And now, stepping up to the plate, Melanie Crew.
“Écoutez-vous la musique pop?”
That was the important question posed to us one day, in our secondary school French class. My answer was simple. “Je n’aime pas la musique pop.” I don’t like pop music. Aware that my answer was controversial, at a time when all kids liked pop music, I was willing to subject myself to potential ridicule in what was, quite possibly, my first act of rebellion.
My abstension from pop music didn’t last all that long. Within a few years I was glued to Radio One’s chart show like everyone else, engrossed in All Saints videos and dreaming of becoming the fifth member of a girl band called N-Tyce who my family and I had, by chance, seen perform in Capital FM’s cafe in Leicester Square. I mention this gig as the year was significant. 1997 – the year Paranoid Android was released.
I probably wasn’t even aware of Radiohead in 1997. I remember complaining about Oasis every time their songs were played on the radio, but indie and rock music was largely unknown to me: my attention was focused elsewhere. A few years later, when I left London to go to university in Kent, I took with me a few of my favourite CDs: Illumina by Alisha’s Attic, and Mariah Carey’s Greatest Hits.
In the year 2000, I wasn’t listening to Pulp or Blur or any other band with guitars. Not at first anyway. Not until I heard a very strange song night after night, which someone – I always assumed it was just one person – kept putting on the jukebox in Rutherford Hall’s dingy little bar, not far from my room. If I had to name one song that shaped my musical tastes, it was Paranoid Android. Not long after that I started going along to the campus rock club and enjoying songs like Rage Against the Machine’s Killing in the Name. My initiation into rock music had begun. I’d discovered something wonderful: the guitar.
I don’t know what it was exactly about Paranoid Android that I found so captivating. I remember being in my room and hearing a really mournful voice coming from the jukebox. I’d listen carefully, and wonder who it could be. Back then, of course, there was no Shazam to identify the mystery singer. I didn’t even have a smartphone to Google the lyrics. I don’t know how or when I found out it was Radiohead, but I do know that hearing that song changed my understanding and appreciation of what truly constitutes great music.
It was the tonal quality of Yorke’s vocal, the chord changes, the layers of guitar, the strange spoken words in the background. As an introverted student discovering new ways of thinking, lyrics like “with your opinions that are of no consequence at all” just really appealed to me. And I was left spellbound by the song’s melody: the way that the melody, initially, rises and falls in each line, with a different note for each word: “Please could you stop thar noise I’m trying to get some rest”, before one word is drawn out – “what’s thaaaaaaaaaaaat?” You just didn’t hear that kind of thing on the radio.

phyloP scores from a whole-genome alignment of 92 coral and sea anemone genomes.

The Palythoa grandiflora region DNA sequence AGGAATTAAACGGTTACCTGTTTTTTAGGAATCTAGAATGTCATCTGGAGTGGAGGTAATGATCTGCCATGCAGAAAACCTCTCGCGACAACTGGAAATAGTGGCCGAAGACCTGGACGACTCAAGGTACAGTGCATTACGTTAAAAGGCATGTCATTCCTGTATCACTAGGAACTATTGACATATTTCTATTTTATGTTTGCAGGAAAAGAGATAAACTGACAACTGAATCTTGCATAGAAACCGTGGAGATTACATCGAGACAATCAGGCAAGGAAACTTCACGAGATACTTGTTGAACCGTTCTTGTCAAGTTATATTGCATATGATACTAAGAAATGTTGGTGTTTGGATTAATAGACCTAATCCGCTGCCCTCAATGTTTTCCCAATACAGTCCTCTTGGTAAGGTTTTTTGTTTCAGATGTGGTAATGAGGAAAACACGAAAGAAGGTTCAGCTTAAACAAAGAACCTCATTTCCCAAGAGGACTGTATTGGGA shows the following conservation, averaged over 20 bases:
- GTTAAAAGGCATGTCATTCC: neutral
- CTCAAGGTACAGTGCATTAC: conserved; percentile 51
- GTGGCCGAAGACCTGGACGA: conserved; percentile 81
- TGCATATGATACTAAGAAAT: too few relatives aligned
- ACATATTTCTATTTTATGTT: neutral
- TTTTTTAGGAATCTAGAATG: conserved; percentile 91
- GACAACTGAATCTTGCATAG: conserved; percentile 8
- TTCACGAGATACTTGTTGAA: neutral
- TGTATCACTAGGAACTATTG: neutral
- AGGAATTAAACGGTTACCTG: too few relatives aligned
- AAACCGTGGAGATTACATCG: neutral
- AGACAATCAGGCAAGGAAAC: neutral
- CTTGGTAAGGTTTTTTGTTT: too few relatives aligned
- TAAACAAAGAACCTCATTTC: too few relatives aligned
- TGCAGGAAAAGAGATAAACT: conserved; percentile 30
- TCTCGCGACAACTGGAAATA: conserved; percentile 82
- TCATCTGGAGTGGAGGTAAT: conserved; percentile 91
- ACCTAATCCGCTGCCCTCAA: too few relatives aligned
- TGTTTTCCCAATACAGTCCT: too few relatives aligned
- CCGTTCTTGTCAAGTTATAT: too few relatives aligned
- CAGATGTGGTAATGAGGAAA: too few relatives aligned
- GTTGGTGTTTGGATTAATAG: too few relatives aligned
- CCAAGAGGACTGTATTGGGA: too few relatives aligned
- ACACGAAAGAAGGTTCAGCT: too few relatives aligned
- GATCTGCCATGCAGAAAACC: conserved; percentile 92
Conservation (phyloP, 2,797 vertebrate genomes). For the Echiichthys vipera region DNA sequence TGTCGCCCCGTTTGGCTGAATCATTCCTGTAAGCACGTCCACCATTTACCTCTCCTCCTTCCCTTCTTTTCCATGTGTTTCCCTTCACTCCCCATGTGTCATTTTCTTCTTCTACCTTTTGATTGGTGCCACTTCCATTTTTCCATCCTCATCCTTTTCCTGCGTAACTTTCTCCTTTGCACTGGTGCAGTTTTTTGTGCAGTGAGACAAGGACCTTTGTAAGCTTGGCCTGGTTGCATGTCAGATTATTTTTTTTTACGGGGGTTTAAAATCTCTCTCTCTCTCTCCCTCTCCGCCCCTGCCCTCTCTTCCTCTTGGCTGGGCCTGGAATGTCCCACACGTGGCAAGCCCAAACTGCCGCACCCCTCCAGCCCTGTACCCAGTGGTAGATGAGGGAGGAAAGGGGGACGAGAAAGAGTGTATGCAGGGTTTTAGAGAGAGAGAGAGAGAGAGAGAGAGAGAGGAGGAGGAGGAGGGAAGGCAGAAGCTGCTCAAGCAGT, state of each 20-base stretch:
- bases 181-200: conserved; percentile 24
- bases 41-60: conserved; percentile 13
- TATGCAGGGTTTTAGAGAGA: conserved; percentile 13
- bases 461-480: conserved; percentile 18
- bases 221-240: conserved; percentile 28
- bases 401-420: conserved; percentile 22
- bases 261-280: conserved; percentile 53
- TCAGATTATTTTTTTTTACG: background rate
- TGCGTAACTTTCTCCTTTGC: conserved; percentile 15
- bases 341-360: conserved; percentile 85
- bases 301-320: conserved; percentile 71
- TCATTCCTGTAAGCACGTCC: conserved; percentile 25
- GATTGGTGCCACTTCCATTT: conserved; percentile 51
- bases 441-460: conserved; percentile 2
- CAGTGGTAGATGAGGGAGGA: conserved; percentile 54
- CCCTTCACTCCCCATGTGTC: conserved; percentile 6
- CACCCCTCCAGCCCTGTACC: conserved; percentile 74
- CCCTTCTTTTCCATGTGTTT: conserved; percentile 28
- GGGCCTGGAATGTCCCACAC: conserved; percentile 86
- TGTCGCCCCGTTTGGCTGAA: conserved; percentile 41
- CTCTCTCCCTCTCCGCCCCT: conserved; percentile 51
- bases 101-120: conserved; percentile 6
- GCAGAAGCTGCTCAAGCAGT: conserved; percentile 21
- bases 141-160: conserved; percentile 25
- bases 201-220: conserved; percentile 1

Nowadays I always say that there’s no need for a song to be over three minutes long. Paranoid Android is over six minutes, yet it never becomes dull – not even after hearing it many, many times. Probably that’s due to the fact the song encompasses different sections. There’s the section at the start, then – after about two minutes – some noisy, insanely complicated distorted guitar parts, interspersed with snarling lyrics like “squealing gucci little piggy”, and – when you least expect it – a beautiful, rousing, choral section with layers of harmonies sitting behind the lead vocal. Then more crazy guitar riffs at the end.
Paranoid Android is four different songs in one, but somehow it works. It’s an incredible piece of work. And what I find really surprising, given how uncoventional the song structure is, is that Radio One played it several times a day. If I’d heard it on the radio in 1997, who knows what I would have thought of it. But hearing it a few years later, straining to listen from my room, and feeling so far away from the people talking and laughing in the bar, yet somehow so connected with music, was an experience I won’t forget.